Allied Radio Catalog, 1937
The Diagnomoscope: what a great name for, well, whatever this gadget is. Sounds like something out of an early science fiction movie. (Looks like it, too, all streamlined curves like a 1930’s automobile hood.) In fact it’s radio test equipment, suitable for serious radio technicians to diagnose problems with receivers or transmitters, or to assist in developing new ones, from an era when this was purely a hardware problem.
“Watson, wait – you’d better bring the Diagnometer with the double-view Quadrimeters with bi-indicating needles, too.”
Supreme’s Diagnometer is a fancy tube tester. Radio tubes predated transistors which predated integrated circuitry. A good radio might have 12 or more tubes in it, each with finite lives. Tubes could burn out and need replacing at any time, so tube testers were once ubiquitous. Even local 7/11 stores carried self-service tube testers and common replacement tubes, but a good serviceman could do a better job than you.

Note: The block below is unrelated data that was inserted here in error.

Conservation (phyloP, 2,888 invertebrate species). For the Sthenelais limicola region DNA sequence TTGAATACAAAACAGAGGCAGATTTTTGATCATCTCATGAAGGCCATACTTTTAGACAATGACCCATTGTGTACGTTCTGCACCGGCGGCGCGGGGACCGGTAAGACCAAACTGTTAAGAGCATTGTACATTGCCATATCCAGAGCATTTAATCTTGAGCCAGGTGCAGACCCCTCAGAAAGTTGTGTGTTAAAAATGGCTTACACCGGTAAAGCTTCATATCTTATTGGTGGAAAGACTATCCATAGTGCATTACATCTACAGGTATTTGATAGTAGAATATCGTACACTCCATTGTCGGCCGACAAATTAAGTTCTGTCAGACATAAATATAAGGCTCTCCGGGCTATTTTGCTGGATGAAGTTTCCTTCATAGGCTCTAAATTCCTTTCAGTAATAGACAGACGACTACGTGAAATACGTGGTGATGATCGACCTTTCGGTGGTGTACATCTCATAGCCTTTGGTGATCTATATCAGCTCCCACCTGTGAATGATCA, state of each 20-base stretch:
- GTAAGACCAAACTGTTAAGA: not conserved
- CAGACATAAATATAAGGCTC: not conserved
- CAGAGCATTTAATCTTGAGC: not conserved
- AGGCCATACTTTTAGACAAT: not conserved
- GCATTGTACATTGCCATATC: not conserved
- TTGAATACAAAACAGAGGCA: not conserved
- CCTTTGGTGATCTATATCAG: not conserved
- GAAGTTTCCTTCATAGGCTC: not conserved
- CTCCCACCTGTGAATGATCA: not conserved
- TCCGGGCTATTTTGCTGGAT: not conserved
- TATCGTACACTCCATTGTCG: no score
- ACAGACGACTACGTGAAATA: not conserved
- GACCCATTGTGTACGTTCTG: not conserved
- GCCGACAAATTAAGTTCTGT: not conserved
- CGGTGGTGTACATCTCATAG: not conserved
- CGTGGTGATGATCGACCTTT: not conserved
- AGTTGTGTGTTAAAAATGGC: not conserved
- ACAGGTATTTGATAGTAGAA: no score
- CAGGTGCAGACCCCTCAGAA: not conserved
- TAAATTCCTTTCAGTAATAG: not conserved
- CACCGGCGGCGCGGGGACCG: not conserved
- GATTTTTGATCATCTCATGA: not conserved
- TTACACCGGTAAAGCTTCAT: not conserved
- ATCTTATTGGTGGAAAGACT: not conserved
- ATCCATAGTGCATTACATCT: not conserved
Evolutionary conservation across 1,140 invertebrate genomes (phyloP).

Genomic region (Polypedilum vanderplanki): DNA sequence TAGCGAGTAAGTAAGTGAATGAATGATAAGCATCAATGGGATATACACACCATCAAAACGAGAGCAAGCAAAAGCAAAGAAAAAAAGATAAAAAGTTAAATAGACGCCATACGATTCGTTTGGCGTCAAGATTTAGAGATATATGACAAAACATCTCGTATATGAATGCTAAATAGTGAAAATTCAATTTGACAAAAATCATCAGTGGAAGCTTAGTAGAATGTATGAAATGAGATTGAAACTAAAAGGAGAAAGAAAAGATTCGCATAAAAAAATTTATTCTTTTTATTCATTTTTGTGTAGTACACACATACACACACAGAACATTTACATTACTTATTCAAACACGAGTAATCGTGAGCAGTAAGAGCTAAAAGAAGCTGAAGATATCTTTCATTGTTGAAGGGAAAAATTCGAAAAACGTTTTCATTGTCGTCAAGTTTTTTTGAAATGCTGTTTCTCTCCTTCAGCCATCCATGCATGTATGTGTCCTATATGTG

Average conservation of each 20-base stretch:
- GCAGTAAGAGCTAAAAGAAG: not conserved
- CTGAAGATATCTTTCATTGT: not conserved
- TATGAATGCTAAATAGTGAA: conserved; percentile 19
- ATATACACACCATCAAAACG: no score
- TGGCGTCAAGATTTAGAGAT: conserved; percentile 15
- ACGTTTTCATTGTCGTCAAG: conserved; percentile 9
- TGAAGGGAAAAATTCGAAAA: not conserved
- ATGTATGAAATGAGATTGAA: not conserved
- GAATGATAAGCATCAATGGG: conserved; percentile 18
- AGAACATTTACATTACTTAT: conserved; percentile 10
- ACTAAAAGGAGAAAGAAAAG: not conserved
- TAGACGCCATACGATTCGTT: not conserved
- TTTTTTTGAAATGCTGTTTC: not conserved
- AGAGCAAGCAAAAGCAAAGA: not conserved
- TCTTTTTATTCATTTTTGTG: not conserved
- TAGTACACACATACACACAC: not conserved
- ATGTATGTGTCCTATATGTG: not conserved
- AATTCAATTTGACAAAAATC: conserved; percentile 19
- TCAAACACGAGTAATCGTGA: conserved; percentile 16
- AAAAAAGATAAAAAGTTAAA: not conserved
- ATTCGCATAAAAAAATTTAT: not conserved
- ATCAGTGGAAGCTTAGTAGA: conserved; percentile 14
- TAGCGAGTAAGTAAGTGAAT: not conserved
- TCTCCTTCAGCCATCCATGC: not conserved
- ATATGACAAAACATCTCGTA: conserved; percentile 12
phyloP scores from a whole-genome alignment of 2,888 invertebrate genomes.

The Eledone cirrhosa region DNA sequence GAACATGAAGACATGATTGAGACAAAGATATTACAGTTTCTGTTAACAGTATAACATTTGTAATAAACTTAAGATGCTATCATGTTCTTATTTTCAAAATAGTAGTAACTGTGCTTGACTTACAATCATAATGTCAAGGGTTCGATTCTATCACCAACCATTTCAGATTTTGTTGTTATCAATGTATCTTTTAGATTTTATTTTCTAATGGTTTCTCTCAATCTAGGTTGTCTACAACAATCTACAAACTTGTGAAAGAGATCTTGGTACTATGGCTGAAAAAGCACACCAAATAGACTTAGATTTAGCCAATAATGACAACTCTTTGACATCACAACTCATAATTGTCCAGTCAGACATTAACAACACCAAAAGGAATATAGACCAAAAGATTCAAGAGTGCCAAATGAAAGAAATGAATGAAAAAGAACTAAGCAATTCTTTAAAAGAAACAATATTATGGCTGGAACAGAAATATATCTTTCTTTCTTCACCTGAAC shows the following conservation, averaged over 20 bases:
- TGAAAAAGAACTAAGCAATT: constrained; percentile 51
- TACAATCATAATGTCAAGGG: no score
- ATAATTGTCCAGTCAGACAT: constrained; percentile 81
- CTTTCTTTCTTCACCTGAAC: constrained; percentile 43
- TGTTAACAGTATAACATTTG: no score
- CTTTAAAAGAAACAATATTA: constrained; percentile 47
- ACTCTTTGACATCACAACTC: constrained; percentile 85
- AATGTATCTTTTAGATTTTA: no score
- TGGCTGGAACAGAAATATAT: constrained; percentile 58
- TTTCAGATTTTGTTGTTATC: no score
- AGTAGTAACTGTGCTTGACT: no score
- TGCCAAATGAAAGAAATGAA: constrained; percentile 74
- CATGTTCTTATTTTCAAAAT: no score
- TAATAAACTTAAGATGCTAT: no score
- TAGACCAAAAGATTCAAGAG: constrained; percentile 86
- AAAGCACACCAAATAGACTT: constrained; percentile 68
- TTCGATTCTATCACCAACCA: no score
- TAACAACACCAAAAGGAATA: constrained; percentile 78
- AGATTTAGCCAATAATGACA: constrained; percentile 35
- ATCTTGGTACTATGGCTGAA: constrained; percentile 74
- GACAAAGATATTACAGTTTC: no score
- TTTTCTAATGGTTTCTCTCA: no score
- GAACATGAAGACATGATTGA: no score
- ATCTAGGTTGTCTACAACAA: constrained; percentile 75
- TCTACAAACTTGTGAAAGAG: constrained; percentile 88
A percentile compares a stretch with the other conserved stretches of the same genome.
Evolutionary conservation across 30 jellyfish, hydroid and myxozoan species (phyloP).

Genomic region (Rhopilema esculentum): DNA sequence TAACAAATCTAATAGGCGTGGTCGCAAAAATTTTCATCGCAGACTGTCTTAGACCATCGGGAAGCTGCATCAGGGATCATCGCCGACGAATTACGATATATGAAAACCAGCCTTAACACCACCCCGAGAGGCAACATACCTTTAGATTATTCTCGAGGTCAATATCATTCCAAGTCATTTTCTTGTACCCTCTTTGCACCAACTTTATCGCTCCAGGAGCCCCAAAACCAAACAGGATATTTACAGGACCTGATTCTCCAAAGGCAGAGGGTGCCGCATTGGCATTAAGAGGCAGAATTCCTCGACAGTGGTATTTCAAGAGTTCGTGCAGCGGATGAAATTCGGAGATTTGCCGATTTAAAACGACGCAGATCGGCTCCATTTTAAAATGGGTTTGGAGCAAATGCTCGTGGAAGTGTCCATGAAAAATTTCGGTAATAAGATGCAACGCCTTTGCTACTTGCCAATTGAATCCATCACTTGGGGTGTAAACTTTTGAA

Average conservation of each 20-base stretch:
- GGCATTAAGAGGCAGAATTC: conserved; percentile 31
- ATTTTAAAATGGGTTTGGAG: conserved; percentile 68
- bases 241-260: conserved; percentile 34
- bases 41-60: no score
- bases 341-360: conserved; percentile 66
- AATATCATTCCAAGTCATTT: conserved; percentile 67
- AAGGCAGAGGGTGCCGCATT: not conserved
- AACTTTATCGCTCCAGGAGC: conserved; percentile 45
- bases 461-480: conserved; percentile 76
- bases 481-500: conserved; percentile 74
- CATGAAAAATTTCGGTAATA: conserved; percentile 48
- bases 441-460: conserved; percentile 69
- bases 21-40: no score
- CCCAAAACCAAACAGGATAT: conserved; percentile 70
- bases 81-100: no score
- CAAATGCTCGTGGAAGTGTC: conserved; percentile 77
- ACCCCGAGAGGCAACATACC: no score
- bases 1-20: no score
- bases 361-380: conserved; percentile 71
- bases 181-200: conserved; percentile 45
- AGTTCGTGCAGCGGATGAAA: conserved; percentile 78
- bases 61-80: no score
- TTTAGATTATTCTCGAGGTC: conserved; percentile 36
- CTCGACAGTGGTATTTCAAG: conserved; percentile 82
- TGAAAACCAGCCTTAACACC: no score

But back to the Diagnomoscope. If you zoom in, there’s a lot of technical copy to digest. But the real Flash Gordon aspect to it was the little built-in cathode-ray-tube screen which would display waveforms of whatever signals were being sent to it.
In 1937, a cathode ray tube was extremely expensive and very high tech. Scientists were just working out a new use for these devices: displaying pictures sent via radio waves — something they called television.